UNEP/Habel Lenga
07 Mar 2024 Story Gender

Access to finance for women proves life-changing for Kenya’s ‘mama karanga’

UNEP/Habel Lenga

Every morning, after sending her grandchildren to school, Mariam Ngare goes to the beach in Msambweni, a small fishing town on the coast of Kenya.   
There, she buys fresh-caught rabbitfish or parrotfish, cuts them into small pieces and fries them. Carrying the fare on a tin plate on her head, Ngare walks to the town’s main street, where she sells each piece for 50 Kenyan shillings (US$.35) to passersby looking for a quick bite.  

Ngare is part of a community of women locally known as mama karanga, or fish mongers. Many started their business with support from a project backed by the United Nations Environment Programme (UNEP), which aims to build sustainable coral reefs fisheries by strengthening the role of women in the management of marine areas.  

Launched in 2020, the initiative provided women with startup capital and trained them on how to buy mature fish. That second part, experts say, is crucial to maintaining fish stocks and keeping the coral reefs of Kenya’s coast thriving. 

“This project is a prime example of how providing women with the financial tools they need can both create economic opportunities and protect the biodiversity that makes Kenya’s coast so unique,” says Leticia Carvalho, the head of UNEP’s Marine and Freshwater branch.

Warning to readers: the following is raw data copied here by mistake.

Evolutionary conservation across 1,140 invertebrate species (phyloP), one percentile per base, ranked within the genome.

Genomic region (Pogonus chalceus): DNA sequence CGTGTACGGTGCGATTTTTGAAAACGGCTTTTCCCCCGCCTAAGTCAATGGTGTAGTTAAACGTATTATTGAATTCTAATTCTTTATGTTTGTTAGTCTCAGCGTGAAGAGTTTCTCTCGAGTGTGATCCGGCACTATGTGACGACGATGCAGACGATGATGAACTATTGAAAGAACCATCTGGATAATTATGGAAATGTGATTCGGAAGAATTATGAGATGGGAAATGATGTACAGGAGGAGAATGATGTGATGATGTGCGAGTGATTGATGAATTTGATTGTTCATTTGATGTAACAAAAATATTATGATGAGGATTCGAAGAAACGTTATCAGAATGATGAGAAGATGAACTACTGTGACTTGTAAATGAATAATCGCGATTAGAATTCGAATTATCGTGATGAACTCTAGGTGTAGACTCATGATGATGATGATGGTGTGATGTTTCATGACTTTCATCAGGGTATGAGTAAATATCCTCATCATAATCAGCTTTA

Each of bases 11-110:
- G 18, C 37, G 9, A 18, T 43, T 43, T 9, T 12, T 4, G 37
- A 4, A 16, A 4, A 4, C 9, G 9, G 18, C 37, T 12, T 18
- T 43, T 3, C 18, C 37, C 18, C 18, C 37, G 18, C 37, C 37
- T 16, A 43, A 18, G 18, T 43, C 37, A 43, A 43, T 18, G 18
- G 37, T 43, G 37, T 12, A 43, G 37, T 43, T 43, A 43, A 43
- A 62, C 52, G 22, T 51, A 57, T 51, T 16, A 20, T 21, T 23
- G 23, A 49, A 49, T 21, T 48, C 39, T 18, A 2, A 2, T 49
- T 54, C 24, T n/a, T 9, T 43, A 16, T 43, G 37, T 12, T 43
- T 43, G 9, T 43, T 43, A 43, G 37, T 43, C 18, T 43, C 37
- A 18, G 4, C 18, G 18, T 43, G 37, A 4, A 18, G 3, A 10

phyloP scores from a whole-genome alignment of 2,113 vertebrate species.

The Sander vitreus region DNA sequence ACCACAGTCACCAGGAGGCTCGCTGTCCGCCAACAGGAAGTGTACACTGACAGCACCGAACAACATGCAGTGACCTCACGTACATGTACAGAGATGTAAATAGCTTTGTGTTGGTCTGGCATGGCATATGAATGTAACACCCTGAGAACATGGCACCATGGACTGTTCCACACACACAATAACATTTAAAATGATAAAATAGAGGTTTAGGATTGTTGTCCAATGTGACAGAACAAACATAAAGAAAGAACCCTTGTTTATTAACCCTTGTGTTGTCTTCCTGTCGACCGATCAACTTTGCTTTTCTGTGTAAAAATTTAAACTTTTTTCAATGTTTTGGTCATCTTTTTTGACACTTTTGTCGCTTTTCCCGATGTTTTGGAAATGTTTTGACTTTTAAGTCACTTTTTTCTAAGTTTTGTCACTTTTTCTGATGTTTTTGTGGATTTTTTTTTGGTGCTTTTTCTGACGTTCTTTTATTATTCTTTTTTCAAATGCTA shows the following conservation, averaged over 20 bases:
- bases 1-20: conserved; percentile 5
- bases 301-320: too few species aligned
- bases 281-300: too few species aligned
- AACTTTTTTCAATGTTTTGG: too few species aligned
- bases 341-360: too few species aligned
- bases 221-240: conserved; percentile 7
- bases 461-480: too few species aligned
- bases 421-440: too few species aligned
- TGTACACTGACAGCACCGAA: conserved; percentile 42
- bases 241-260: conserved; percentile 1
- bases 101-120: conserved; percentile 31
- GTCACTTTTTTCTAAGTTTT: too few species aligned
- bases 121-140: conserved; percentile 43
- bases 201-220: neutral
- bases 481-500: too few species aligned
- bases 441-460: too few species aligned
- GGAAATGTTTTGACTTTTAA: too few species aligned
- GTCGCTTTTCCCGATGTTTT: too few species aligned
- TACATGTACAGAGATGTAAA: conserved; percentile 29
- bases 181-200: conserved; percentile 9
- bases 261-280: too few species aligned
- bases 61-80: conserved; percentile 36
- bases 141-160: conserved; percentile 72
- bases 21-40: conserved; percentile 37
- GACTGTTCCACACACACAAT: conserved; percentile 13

A woman with a tray on her head 
A UNEP-backed project on Kenya’s coast is creating economic opportunities for women fish mongers and protecting vulnerable coral reef ecosystems. Photo: UNEP/Habel Lenga

Women’s lack of access to capital is the focus of this year’s International Women’s Day, celebrated on 8 March. Addressing this issue is seen as essential for dealing with climate change and biodiversity loss, and achieving the Sustainable Development Goals.  

According to UN Women, globally, women are less likely than men to have access to financial institutions or to have a bank account. They are also more likely to work in both informal jobs and in industries vulnerable to climate change, like the fisheries sector. Globally, 340 million women and girls are expected to be living in poverty by 2030. Climate change could raise that number by 158 million by 2050.